The OECD is working with earth observation data providers and key partners to develop its geospatial data capacity. Earth observation data is a unique source of commensurable information; it can be combined with administrative, social and economic data at multiple scales for in-depth policy analysis.
Loss of biodiversity and pressures on ecosystem services are global challenges. Land cover change is the best measure available to monitor pressures on terrestrial ecosystems and biodiversity. Read more on the new OECD indicator on land cover changes and conversions.
Green Growth Indicators 2017 charts the progress that OECD countries and G20 economies have made since 1990. The 2017 edition places greater emphasis on productivity gains and on the role of policy action, with enriched analysis on environmentally related taxes and subsidies, technology and innovation, and international financial flows.
Modelling work is aimed to assist governments in identifying the implications of major socio-economic trends on environmental pressures and the consequences of policies or policy mixes to address these. Read the latest paper "The Macroeconomics of the Circular Economy Transition".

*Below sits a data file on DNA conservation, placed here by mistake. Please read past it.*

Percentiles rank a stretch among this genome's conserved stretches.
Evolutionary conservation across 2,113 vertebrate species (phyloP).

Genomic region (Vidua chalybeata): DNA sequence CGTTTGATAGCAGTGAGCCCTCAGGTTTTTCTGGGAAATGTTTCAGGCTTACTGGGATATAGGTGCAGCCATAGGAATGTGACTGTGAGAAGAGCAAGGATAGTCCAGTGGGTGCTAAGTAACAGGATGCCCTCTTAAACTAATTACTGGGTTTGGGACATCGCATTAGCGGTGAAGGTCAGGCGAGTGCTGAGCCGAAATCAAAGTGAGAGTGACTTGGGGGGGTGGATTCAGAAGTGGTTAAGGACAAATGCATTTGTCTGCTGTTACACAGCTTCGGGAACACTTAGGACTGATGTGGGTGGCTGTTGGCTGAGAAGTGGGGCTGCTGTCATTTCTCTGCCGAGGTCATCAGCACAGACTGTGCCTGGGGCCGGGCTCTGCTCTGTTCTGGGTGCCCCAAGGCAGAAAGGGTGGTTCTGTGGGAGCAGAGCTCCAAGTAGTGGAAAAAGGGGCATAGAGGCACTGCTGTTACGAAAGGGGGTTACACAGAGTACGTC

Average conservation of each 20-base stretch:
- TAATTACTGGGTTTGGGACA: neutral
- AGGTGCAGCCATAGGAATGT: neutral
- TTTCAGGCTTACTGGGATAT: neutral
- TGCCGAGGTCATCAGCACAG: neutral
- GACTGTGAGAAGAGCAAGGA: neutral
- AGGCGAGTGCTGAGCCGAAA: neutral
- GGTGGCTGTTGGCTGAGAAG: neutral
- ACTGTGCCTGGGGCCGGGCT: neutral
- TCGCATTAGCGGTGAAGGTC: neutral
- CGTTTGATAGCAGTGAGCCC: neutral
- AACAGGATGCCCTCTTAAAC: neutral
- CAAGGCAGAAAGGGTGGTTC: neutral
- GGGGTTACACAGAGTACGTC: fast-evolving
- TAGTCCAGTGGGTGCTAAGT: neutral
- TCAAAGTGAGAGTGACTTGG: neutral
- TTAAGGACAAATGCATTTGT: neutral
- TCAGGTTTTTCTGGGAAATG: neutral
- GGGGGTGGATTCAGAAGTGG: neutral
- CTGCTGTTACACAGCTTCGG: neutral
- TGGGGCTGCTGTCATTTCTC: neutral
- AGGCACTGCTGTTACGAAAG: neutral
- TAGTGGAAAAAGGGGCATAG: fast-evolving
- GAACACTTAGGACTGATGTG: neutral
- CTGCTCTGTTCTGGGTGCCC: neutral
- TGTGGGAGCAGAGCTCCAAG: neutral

Improving resource efficiency is among the top priorities in today’s world, as governments, businesses and civil society are increasingly concerned about natural resource use, environmental impacts, material prices and supply security. Latest country study: Making the Slovak Republic a more source efficient economy.
As international concern about global environment and sustainable development becomes more pressing, government, business and the public all need reliable and harmonised data on the environment. Read more to find OECD environmental data on a specific country and theme.
The OECD is developing an improved method to generate more detailed indicators on protected areas, both terrestrial and marine, for countries across the world. It applies a harmonised methodology to data from the World Database on Protected Areas.
This paper reviews the existing literature on modelling the macroeconomic consequences of the transition to a circular economy. It provides insights into the current state of the art on modelling policies to improve resource efficiency and the transition to a circular economy by examining 24 modelling-based assessments of a circular economy transition.
Traditional measures of productivity do not fully take into account the use of environmental services for economic growth. This is why the OECD has started to integrate pollution and the use of natural resources into a new indicator: “Environmentally adjusted multifactor productivity”.
This project identifies how feedbacks from poor environmental quality, climatic change and natural resource scarcity may affect economic growth in the coming decades. CIRCLE has generated quantitative projections for economic growth which reflect the costs of policy inaction on climate change, outdoor air pollution and other environmental issues. These reference projections improve OECD projections of "baseline" economic growth.